Another way to look at the benefits of motion video compression is to do a like for like comparison, as shown in the following table.
The foregoing summary of image compression processing highlights that image information is only discarded at three stages in the process; namely at image capture, at quantisation and, possibly also at motion compensation. Moreover, the amount of information that is discarded may often be controlled by the user of the encoder. In other words, most encoders enable the user to set the quality of the digital image to be recorded; generally, the better the quality of the digital image, the less information is discarded during compression.
It should now be apparent that the compression of digital images is actually quite a procedurally straightforward (if mathematically complex and intensive) exercise. This was certainly the view reached by the House of Lords Science and Technology Select Committee in its report entitled 'Digital images as evidence'8. To date this remains the most authoritative report on the admissibility of digital images as evidence in the UK courts. The Committee examined the various rules9 on the admissibility of images as evidence and came to the clear conclusion that:
"Digital images, which we initially thought might create difficulties for the courts, do not. But many people think that there will be difficulty in obtaining legal acceptance of digital images."10
In other words, the Committee came to the general conclusion that digital images are admissible as evidence in both civil and criminal cases before the UK courts, provided however that, like other types of evidence, those digital images are appropriately authenticated.
Image manipulation and authentication
The second concern which some in the surveillance and monitoring industry have regarding the admissibility of digital images as evidence in court relates to the ease with which a digital image can be processed. As noted above, digital images are usually stored in binary format in computer memory. This generally means that they can be processed just like any other computer data. Indeed many modern films rely on such processing in order to achieve dramatic cinematic effects and most newspapers now use digital processing techniques to touch-up photographs or to create montages.
The Committee recognised this concern and noted that digital images will, like other types of evidence, require to be appropriately authenticated. What is meant by 'authentication' in this context? For these purposes, authentication is the 'process of convincing the court that a document (which would include a digital image) is what it purports to be: of proving the origin of the image and that it has not subsequently been altered (or, where alteration has occurred, proving the nature of the alteration)'11. Such alteration could include, for example, image enhancement12 or image manipulation.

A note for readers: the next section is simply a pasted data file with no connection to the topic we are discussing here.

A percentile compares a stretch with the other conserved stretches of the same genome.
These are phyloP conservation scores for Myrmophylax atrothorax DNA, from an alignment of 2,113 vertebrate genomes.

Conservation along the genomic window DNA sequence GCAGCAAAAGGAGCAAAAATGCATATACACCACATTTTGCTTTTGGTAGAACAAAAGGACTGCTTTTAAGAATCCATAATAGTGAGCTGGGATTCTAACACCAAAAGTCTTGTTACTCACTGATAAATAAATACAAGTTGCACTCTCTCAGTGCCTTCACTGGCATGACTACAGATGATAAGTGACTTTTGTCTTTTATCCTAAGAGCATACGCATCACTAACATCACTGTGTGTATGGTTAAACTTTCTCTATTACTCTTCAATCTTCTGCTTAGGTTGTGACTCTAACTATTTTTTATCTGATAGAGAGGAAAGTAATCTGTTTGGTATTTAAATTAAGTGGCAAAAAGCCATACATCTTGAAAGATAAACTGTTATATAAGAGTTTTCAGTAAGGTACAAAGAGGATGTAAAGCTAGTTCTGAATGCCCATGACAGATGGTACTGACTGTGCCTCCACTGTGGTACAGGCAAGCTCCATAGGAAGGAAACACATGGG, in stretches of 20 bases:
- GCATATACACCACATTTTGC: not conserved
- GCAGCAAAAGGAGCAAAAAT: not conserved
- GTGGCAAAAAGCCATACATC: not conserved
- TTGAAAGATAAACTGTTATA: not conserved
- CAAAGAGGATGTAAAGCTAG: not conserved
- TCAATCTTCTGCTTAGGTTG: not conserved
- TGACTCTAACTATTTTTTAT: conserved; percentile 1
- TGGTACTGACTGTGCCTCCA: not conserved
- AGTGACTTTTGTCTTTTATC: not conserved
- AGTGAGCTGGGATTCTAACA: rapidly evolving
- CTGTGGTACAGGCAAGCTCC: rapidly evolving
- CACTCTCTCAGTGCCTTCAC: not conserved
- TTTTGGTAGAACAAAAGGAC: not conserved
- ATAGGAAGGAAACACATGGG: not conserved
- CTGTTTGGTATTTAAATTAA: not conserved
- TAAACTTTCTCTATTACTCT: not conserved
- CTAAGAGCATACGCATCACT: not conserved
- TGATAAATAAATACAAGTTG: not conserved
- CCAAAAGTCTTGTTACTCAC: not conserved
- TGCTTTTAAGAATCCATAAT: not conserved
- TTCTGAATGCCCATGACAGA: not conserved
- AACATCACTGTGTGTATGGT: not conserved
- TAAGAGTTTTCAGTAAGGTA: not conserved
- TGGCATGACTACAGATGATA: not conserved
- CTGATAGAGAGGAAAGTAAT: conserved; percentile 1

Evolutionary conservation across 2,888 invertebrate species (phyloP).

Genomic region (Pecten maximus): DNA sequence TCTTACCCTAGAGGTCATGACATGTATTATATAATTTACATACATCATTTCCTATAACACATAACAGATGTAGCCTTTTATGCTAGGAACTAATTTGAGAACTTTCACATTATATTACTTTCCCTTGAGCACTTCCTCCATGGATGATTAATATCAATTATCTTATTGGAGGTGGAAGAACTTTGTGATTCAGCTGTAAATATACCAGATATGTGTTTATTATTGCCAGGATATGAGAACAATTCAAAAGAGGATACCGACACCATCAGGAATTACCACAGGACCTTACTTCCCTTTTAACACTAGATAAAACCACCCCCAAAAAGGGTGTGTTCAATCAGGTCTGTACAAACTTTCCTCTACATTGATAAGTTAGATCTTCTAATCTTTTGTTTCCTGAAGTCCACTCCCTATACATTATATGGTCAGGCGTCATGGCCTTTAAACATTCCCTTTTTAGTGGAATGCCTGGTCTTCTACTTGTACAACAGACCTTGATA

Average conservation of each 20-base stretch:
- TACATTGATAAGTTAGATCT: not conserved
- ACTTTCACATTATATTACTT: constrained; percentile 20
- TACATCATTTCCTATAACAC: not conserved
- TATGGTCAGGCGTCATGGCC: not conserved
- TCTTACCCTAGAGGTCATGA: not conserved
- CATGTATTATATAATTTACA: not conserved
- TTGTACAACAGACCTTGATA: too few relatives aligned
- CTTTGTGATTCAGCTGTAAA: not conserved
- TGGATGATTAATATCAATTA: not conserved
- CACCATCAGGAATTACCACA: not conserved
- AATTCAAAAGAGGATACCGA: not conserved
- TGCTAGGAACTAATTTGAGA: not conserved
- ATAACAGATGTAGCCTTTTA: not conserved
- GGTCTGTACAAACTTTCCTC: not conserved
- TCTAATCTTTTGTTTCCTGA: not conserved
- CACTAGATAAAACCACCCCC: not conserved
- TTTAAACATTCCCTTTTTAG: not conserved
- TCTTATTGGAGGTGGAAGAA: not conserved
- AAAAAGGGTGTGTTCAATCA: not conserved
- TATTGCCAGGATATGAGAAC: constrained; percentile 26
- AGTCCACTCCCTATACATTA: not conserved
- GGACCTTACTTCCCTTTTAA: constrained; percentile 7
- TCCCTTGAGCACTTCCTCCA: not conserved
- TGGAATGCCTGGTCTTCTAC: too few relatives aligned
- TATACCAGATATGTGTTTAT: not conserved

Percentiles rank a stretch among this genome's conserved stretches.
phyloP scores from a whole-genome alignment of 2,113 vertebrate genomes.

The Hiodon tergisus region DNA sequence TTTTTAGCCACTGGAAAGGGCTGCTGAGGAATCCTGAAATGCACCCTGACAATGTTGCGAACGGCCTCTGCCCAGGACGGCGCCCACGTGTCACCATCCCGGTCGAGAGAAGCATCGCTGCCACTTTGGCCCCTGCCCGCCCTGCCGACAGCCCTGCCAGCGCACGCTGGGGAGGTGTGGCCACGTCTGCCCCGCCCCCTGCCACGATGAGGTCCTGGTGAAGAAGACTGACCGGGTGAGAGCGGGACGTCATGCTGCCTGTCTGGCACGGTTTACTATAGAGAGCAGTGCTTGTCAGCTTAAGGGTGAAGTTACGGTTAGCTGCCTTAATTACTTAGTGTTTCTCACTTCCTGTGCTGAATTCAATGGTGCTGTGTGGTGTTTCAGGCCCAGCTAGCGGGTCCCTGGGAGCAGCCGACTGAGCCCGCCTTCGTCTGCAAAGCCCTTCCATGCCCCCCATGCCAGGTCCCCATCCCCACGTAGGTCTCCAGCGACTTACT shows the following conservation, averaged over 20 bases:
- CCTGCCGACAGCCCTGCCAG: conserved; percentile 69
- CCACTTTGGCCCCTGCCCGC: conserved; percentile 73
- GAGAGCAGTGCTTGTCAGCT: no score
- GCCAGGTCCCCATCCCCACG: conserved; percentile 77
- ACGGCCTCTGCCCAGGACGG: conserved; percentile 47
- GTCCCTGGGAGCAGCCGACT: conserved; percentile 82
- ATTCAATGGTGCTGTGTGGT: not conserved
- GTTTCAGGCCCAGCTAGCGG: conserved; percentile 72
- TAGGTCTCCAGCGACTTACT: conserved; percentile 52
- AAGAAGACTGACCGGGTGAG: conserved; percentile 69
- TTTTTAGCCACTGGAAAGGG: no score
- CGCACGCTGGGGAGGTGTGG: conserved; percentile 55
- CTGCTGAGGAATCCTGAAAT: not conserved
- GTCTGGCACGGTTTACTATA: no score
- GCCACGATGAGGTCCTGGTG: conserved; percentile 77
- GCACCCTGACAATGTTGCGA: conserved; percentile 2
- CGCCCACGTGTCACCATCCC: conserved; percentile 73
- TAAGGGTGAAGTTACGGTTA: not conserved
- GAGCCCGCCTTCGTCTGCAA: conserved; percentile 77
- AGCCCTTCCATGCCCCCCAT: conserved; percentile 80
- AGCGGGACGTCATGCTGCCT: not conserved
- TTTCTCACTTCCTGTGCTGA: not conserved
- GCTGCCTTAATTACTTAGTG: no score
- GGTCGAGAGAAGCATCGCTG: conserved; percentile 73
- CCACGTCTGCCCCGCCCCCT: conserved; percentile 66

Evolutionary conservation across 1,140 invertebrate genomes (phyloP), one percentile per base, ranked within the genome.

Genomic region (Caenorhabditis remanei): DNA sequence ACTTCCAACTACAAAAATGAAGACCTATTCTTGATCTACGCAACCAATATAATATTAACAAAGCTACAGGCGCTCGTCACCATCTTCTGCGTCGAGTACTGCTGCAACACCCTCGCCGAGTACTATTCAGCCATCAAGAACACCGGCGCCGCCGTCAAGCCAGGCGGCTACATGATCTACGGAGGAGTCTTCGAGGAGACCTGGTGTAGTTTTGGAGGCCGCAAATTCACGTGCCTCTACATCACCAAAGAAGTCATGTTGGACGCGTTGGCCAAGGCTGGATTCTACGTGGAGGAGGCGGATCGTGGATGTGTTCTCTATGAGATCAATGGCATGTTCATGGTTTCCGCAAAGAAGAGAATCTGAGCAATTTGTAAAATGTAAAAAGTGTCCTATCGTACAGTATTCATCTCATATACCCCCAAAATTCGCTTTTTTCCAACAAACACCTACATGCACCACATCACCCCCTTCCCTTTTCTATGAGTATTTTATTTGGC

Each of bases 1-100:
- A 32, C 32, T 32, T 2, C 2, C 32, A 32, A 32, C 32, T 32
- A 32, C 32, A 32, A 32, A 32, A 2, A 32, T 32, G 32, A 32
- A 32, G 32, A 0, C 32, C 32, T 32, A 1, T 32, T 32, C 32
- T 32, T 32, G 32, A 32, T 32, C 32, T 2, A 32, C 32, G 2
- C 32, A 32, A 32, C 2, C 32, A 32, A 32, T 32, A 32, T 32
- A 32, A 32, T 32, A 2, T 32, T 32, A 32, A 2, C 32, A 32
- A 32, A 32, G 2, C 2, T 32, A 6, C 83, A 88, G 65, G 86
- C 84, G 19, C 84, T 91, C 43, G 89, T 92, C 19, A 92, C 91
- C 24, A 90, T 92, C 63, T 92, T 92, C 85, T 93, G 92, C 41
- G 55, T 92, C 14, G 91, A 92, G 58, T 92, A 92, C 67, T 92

The Committee examined the ways in which evidence is authenticated before the courts and, in particular, the technical methods by which digital images may be authenticated (including, for example, by watermarking, by encryption or by digital signature). The Committee came to the conclusion that:
"Evidence should not necessarily be inadmissible because it does not conform with some specific technological requirement."13
In other words, the Committee was of the view that no particular authentication technology was required before a digital image would be admissible as evidence in court. Authentication technology could however increase the evidential weight of a digital image14.
How then should digital images be authenticated? The Committee provided the following guidance on this point:
"... the provenance of evidence can be enhanced by procedural measures. Good practice for handling digital documents has been set down by the British Standards Institution. Certainly it is good business practice to conform to such standards in preparing documents that might be used in court."
The guidance approved of by the Committee has since been updated by the British Standards Institution15. The British Standards Institution document provides guidance on, amongst other things, procedures and process for the authentication of digital documents (which includes for present purposes digital images), the creation of audit trails to authenticate digital documents and the technologies used in connection with digital documents.
However, the Committee was not of the view that compliance with the guidance provided by the British Standards Institution was the only way in which procedural measures could authenticate a digital image. Rather the British Standards Institution guidance was an example of best practice. Other procedural measures could be equally effective in authenticating digital images. In the Committee's own words:
"The authentication evidence would normally be in the form of an audit trail connecting the original image with the computer record which is to be adduced in evidence and recording what has happened in the interim. As with paper records, the necessary degree of authentication may be proved through oral and circumstantial evidence, if available, or via technological features of the system or the record."16
The recent report17, published by the Police Scientific Development Branch gives further guidance on the sort of procedural measures which may be used to authenticate digital images.
The existing UK legislation18, House of Lords Committee report19 and recent Police Scientific Development Branch report20 are clear that digital images are admissible as evidence in UK courts, provided that the digital images are appropriately authenticated. This is the same rule as applies to other evidence in UK courts. The House of Lords and Police Scientific Development Branch reports are also clear that no particular technological authentication is required in respect of digital images - albeit that technical authentication may increase the evidential weight of digital images.